30/30: My Biz. Drifting. Encourage.

20 11 2007

mind-your-own-biz.jpgWhen we think of our spiritual journey, we often take a “mind you own business” approach. We think of spirituality as a private journey between God and me. The only problem is that Christ never thought of it that way. Christianity was always intended to be personal, but it was never intended to be private. The writer of Hebrews challenges our “it’s none of my business” approach.

“See to it, brothers, that none of you has a sinful, unbelieving heart that turns away from the living God. But encourage one another daily, as long as it is called today, so that none of you may be hardened by sin’s deceitfulness.” Hebrews 3:12-14

Why is this so important? Because all of us have the potential to spiritually drift away from our heavenly Father. And it’s the responsibility of the Christian community to “encourage one another daily” in our journey. In Greek, “encourage” means to “Appeal, Beg, Urge, and Exhort.“ In other words, when you see a Christian friend getting off track or drifting away from God, don’t “mind your own business.” Care enough about them to talk to them and be honest with them. Your willingness to encourage just might save the people you love from making decisions they regret for the rest of their lives.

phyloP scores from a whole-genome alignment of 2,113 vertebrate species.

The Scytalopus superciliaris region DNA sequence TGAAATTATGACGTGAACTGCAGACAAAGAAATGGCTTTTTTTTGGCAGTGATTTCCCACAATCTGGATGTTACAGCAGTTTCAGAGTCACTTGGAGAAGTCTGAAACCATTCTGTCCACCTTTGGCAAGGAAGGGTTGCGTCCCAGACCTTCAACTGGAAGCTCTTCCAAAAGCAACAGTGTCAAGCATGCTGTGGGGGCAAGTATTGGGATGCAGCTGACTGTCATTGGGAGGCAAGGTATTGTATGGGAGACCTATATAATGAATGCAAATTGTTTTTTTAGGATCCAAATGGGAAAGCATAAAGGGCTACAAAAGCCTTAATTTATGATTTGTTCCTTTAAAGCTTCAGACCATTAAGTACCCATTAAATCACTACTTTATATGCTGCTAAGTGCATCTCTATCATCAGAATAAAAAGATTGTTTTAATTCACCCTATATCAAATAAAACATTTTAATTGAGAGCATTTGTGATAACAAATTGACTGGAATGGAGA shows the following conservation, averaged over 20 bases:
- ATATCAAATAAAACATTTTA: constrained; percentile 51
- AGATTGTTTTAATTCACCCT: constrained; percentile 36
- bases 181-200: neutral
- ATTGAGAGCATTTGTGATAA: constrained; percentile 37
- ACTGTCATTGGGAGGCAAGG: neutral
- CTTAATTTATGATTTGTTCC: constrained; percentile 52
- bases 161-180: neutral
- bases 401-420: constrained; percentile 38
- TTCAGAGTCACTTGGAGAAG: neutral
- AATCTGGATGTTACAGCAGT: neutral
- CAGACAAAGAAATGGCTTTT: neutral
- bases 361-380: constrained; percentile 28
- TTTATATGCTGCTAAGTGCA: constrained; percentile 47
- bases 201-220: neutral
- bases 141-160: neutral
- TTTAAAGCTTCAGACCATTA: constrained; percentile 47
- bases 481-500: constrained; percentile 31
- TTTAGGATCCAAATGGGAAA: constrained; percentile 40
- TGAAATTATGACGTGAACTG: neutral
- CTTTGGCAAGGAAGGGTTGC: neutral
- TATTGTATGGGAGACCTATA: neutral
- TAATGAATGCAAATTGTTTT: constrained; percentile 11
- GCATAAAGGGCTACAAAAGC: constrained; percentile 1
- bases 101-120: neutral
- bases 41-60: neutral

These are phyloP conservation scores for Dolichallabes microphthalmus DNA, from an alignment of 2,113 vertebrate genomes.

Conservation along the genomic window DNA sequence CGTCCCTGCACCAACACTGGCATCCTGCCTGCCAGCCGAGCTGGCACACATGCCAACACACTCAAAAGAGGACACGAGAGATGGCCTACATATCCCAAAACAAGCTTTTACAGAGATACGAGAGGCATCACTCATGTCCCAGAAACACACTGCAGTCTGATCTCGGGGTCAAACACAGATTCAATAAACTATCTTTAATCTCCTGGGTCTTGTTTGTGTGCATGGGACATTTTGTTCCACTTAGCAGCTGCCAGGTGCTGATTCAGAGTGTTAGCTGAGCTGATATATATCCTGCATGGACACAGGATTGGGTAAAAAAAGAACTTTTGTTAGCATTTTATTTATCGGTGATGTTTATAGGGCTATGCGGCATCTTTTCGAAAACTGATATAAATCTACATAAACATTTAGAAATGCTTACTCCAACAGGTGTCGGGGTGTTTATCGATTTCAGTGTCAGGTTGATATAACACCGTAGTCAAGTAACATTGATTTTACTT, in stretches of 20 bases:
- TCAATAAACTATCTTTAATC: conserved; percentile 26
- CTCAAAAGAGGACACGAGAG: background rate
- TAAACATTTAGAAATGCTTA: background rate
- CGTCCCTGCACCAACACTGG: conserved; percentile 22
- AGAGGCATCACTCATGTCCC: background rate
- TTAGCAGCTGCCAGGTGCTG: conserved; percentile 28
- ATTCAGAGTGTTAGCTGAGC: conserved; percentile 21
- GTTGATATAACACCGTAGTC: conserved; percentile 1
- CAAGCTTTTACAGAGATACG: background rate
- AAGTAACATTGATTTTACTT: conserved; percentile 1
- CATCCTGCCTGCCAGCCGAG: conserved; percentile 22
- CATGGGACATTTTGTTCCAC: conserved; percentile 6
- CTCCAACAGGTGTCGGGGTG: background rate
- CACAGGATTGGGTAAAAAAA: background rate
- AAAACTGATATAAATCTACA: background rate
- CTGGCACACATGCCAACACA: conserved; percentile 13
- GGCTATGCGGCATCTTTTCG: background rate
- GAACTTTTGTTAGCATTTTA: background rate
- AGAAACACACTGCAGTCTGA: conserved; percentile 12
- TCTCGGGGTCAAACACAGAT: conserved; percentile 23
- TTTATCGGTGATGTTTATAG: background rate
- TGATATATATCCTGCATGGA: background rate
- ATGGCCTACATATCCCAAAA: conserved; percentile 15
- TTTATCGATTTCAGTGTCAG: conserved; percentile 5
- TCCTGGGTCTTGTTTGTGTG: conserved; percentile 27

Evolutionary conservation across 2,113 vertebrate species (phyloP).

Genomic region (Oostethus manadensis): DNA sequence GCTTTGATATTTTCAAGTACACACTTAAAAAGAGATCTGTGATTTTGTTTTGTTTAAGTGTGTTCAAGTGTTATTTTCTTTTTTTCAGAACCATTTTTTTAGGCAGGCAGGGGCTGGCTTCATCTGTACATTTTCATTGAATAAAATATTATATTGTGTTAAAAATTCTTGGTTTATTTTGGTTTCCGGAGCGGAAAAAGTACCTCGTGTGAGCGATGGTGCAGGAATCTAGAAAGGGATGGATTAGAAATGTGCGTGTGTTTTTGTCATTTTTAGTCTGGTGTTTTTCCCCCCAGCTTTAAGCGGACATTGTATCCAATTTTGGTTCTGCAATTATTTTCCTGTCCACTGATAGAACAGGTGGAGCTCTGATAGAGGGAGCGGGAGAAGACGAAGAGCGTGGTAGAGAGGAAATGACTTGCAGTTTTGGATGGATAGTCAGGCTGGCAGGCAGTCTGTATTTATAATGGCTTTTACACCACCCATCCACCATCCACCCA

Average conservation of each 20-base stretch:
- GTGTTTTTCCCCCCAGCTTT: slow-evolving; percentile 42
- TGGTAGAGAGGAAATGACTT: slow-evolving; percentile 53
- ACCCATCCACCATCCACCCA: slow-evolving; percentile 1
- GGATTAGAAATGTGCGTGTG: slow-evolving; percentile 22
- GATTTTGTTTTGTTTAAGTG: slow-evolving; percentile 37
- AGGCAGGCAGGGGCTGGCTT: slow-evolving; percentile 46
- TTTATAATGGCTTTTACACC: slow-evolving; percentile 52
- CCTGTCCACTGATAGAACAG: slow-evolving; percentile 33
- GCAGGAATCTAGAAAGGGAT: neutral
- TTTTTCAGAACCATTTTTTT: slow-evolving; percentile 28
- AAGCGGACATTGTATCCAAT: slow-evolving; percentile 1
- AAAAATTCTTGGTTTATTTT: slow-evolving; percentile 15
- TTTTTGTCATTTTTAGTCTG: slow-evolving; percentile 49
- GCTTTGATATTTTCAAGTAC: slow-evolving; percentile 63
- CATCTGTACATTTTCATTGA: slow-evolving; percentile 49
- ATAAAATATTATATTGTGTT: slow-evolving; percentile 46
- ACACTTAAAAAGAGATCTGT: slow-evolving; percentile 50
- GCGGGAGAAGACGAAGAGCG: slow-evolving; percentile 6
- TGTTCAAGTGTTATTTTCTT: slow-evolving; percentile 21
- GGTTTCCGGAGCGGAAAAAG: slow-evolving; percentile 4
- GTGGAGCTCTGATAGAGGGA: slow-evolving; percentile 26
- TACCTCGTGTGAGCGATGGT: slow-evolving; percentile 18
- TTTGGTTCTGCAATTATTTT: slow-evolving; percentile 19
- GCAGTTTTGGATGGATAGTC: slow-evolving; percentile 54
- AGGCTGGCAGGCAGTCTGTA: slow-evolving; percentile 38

Last Sunday at Epic, Scott shared a personal story about having the courage to encourage a friend who was drifting in his marriage into a relationship with a woman other than his wife. As hard as it was to “encourage,” it’s was his responsibility to intervene and speak the truth in love. His friend for a long time reacted in anger, but in the end it was a powerful story of caring more about the persons relationship with God than their reaction to you. Who in your Christian circle of friends can you depend on to talk to you when they see you start to drift?

Who in my circle of friends has started down that path?
Here’s some advice that Scott and I put together last week.

  1. Get clear about the issue.
  2. Address the issue in person.
  3. Be humble in your approach, but be honest.
  4. Commit yourself to them for the long haul
  5. Realize you may not be able to rescue them from the earthly consequences.
  6. Assure them of God’s forgiveness
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